With the Affordable Care Act mandating that most Americans purchase health insurance, some people – especially those who are young or healthy – are questioning why they need coverage at all.
“Like auto insurance, health insurance is a service you pay for but hope you will never need. It’s there for the unpredictable, unexpected and fundamentally uncontrollable problems that come up in people’s lives,” says Dr. Molly Cooke, a practicing internist who is past president of the American College of Physicians and a professor of medicine at the University of California, San Francisco.
Most consumers want and value health insurance, but they can’t afford the coverage or have been shut out from the marketplace because they have pre-existing medical conditions, according to research by the Kaiser Family Foundation.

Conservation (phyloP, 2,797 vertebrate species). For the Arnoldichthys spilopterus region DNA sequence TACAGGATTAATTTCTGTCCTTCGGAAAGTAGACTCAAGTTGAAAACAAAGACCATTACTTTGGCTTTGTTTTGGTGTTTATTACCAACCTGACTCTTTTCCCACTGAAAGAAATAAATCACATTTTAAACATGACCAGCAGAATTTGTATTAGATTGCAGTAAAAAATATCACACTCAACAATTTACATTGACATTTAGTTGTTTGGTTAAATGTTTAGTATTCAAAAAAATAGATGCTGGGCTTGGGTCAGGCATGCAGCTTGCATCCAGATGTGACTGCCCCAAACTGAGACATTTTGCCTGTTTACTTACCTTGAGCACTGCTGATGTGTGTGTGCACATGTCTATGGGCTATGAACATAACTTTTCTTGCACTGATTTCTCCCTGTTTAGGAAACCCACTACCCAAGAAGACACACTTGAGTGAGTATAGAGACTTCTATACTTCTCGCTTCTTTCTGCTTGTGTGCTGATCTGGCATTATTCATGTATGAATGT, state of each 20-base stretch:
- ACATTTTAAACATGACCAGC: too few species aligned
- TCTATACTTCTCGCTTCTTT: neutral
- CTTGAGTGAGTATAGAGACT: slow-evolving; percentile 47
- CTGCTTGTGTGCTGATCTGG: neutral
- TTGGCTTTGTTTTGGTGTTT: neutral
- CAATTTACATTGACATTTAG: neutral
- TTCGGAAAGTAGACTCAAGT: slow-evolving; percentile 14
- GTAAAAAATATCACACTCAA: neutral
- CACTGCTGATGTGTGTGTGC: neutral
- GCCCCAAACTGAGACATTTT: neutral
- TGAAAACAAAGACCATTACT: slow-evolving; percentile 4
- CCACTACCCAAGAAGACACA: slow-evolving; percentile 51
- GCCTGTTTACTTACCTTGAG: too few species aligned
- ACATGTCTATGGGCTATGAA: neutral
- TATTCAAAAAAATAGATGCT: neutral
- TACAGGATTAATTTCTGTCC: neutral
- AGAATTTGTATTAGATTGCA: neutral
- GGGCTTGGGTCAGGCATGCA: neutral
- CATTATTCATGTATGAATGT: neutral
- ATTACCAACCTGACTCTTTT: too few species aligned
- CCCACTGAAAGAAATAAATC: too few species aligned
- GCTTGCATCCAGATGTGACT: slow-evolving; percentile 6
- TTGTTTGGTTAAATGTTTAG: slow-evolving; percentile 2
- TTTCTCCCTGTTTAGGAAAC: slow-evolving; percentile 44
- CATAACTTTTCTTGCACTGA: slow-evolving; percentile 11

Consider these factors when deciding whether to buy health insurance. Without coverage:
You may need to pay a penalty.
Most Americans who can afford health insurance should have it by Jan. 1, 2017 or will need to pay a tax of $695 per adult or 2.5 percent of annual income (whichever is greater).
You risk financial ruin.
You may be healthy now, but the onset of a sudden or serious illness (cancer, diabetes, appendicitis) or a traumatic event (ski accident, car crash) can leave you with staggering medical bills. The inability to pay high medical bills, one of the most common reasons people file for personal bankruptcy, can ruin your credit history and set you back for years.
See full story at health.usnews.com